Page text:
The aim of this paper is to extend discussion on subcontracted labour by focussing on the labour process and on the role of race and racialization within it. The existing literature has so far analysed the factors that have encouraged employer decisions to outsource labour, together with its effects on labour conditions and on industrial relations. Missing, however, has been any detailed analysis of the role of race and racialization processes, pivotal elements in the facilitation of subcontracting thereby accelerating the worsening of labour conditions.
Based on qualitative empirical research on the meat industry in Northern Italy, this article highlights how the processes of outsourcing and racialization intersect to support the segmentation of labour within the workplace. In particular, we argue that, through contracting out work to racialized groups of migrant workers, outsourcing has been both facilitated and legitimized. Furthermore, the presence of in-plant contractors has fostered the implementation of racializing practices, which in turn have bolstered workforce fragmentation on racial lines.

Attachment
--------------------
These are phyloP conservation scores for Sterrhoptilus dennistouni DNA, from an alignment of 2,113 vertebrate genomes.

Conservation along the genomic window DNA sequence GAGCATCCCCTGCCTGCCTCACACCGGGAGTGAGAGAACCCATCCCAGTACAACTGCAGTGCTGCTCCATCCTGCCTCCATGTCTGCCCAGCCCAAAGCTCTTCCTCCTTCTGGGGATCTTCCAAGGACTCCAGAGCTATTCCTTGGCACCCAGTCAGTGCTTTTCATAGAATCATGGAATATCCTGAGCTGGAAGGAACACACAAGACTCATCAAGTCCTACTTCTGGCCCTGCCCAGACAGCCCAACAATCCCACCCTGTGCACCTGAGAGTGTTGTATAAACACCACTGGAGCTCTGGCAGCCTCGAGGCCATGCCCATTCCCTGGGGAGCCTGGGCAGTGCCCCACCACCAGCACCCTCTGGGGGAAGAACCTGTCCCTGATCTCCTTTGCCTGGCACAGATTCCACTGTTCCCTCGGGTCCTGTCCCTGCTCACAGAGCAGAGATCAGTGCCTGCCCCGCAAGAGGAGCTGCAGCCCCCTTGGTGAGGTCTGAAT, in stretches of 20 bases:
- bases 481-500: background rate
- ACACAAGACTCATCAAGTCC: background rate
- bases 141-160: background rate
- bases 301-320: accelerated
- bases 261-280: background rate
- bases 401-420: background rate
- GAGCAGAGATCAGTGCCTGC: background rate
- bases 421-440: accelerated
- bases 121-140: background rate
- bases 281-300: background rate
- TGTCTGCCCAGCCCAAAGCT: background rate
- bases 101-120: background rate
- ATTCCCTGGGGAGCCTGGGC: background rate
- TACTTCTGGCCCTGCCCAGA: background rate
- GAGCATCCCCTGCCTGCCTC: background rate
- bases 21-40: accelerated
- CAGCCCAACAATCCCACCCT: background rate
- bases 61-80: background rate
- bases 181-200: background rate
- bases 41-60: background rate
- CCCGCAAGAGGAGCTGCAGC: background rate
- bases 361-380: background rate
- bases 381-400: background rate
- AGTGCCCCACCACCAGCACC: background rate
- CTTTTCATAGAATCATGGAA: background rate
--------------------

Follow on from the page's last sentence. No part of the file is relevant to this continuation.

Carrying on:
Notwithstanding this, our findings show that race can be a factor in the mobilization of subcontracted migrant labour through the production of pragmatic (racial) solidarities. These informal ties are a key component in the development of the everyday struggles and alliances that emerge within grass roots worker organisations as well as beyond their boundaries through hybrid forms of collective organisation.